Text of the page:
the piles and jammed aisles of the vast range of objects a and items of varying ages and categories, I knew I would have to put the shop high of my list of favorite places to explore for the type of offbeat and unique "found objects" that I sometimes incorporate into my artwork. This particular day, I came away with a couple of pieces of driftwood, one of which I knew would be a perfect base for the two extra seagulls that I had left over from my "Coastal Trio" sculpture (see my blog entry for 7/19/17).
The first thing I had to do was remove the areas of soft "pithy" wood that were lurking in the various nooks and crannies of the driftwood. As I proceeded to attack the problem, I found there was more of this soft wood than I first thought. I hoped there would be enough solid wood to still make the piece viable as a base. As it turned out, the removal of the soft areas actually served to increase to visual interest factor of the nooks and crannies, and I was able to stabilize the piece by packing Apoxie Clay into the weak areas on the underside. I sealed the wood with a matt finish acrylic medium to stabilize the outer surface.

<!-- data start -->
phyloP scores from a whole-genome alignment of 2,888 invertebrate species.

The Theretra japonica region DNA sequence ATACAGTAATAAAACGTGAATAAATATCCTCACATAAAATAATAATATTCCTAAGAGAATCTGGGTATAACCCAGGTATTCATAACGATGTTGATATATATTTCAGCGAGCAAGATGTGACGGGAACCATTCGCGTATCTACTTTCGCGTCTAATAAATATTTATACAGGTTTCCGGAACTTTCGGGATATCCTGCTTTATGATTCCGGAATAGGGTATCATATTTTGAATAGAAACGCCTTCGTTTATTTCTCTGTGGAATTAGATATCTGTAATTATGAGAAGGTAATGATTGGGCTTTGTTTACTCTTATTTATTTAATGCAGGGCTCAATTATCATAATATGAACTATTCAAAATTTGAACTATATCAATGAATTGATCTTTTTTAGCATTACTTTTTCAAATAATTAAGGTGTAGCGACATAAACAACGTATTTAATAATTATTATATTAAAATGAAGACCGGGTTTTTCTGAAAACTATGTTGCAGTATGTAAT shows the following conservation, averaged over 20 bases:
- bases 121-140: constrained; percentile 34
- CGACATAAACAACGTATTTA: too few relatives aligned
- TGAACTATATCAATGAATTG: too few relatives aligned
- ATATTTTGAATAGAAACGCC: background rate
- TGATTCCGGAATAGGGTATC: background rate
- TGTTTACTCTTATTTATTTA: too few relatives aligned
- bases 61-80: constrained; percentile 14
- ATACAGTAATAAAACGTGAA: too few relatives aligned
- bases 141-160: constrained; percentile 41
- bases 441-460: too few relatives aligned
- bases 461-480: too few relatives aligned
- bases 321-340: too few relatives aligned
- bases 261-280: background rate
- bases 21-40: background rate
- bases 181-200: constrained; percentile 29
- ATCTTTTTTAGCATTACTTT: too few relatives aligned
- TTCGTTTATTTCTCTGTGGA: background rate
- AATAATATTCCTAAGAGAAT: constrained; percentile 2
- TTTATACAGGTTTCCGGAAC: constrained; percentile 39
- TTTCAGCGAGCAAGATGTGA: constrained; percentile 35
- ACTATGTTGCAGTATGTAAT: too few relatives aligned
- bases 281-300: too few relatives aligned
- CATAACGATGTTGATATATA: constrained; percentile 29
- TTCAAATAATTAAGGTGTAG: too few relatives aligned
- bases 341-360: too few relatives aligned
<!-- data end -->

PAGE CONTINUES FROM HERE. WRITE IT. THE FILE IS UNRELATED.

The first step in assembling the piece was to epoxy the wooden pegs into the holes in the bottom of the driftwood, and then into the respective holes that had been drilled in the baseboard. After the driftwood was securely attached to the baseboard, I put epoxy into the holes that I had made for the extensions that came out from the bottom of gulls' feet, and then secured the gulls into place on the driftwood. I was actually able to drill holes into the undersides of 3 of the shells that I had filled with Apoxie Clay, which allowed me to insert small wooden pegs for a more secure attachment to the baseboard. I then epoxied the other 2 very small shell halves directly to the wood. After tying a small length of the "mini pot warp" to the lobster buoy, I drilled a hole in the bottom side of the buoy and inserted a wooden attachment peg. Then final step was to attach the lobster buoy to the baseboard. I drilled a receiving hole in the yellowheart, epoxied the buoy in place, and then very carefully added small amounts of epoxy to several spots on the underside of the pot warp to secure it to the board. C'est fini !